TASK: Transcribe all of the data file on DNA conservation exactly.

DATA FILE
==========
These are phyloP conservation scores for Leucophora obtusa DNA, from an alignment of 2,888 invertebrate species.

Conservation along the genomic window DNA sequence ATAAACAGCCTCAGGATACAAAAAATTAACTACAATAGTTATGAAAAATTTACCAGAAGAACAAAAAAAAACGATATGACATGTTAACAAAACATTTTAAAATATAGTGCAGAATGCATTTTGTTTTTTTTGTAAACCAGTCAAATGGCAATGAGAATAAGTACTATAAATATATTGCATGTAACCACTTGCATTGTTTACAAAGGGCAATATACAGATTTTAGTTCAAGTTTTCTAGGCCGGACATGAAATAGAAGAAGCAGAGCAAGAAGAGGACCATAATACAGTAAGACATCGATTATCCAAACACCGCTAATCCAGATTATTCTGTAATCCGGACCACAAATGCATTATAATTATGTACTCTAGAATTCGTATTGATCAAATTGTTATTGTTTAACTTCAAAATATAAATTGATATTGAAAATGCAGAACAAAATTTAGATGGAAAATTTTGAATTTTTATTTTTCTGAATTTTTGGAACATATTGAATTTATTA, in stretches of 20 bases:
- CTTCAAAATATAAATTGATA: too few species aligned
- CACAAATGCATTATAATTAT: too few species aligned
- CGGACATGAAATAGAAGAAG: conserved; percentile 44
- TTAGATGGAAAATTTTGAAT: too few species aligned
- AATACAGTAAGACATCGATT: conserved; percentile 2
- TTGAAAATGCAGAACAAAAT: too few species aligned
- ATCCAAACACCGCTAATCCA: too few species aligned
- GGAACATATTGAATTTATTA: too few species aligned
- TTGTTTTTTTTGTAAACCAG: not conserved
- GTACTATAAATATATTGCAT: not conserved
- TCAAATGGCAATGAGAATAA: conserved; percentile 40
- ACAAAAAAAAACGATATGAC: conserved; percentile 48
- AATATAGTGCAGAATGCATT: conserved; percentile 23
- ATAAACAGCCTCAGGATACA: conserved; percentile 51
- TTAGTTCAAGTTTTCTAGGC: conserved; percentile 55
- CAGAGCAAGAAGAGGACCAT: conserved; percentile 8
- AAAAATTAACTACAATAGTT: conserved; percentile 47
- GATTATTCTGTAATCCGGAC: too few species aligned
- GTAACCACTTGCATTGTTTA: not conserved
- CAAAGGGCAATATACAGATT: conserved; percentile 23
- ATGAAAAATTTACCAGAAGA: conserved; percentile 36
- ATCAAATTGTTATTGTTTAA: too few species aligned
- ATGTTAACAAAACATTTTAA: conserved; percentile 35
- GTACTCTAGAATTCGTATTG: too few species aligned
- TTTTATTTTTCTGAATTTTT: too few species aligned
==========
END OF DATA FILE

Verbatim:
These are phyloP conservation scores for Leucophora obtusa DNA, from an alignment of 2,888 invertebrate species.

Conservation along the genomic window DNA sequence ATAAACAGCCTCAGGATACAAAAAATTAACTACAATAGTTATGAAAAATTTACCAGAAGAACAAAAAAAAACGATATGACATGTTAACAAAACATTTTAAAATATAGTGCAGAATGCATTTTGTTTTTTTTGTAAACCAGTCAAATGGCAATGAGAATAAGTACTATAAATATATTGCATGTAACCACTTGCATTGTTTACAAAGGGCAATATACAGATTTTAGTTCAAGTTTTCTAGGCCGGACATGAAATAGAAGAAGCAGAGCAAGAAGAGGACCATAATACAGTAAGACATCGATTATCCAAACACCGCTAATCCAGATTATTCTGTAATCCGGACCACAAATGCATTATAATTATGTACTCTAGAATTCGTATTGATCAAATTGTTATTGTTTAACTTCAAAATATAAATTGATATTGAAAATGCAGAACAAAATTTAGATGGAAAATTTTGAATTTTTATTTTTCTGAATTTTTGGAACATATTGAATTTATTA, in stretches of 20 bases:
- CTTCAAAATATAAATTGATA: too few species aligned
- CACAAATGCATTATAATTAT: too few species aligned
- CGGACATGAAATAGAAGAAG: conserved; percentile 44
- TTAGATGGAAAATTTTGAAT: too few species aligned
- AATACAGTAAGACATCGATT: conserved; percentile 2
- TTGAAAATGCAGAACAAAAT: too few species aligned
- ATCCAAACACCGCTAATCCA: too few species aligned
- GGAACATATTGAATTTATTA: too few species aligned
- TTGTTTTTTTTGTAAACCAG: not conserved
- GTACTATAAATATATTGCAT: not conserved
- TCAAATGGCAATGAGAATAA: conserved; percentile 40
- ACAAAAAAAAACGATATGAC: conserved; percentile 48
- AATATAGTGCAGAATGCATT: conserved; percentile 23
- ATAAACAGCCTCAGGATACA: conserved; percentile 51
- TTAGTTCAAGTTTTCTAGGC: conserved; percentile 55
- CAGAGCAAGAAGAGGACCAT: conserved; percentile 8
- AAAAATTAACTACAATAGTT: conserved; percentile 47
- GATTATTCTGTAATCCGGAC: too few species aligned
- GTAACCACTTGCATTGTTTA: not conserved
- CAAAGGGCAATATACAGATT: conserved; percentile 23
- ATGAAAAATTTACCAGAAGA: conserved; percentile 36
- ATCAAATTGTTATTGTTTAA: too few species aligned
- ATGTTAACAAAACATTTTAA: conserved; percentile 35
- GTACTCTAGAATTCGTATTG: too few species aligned
- TTTTATTTTTCTGAATTTTT: too few species aligned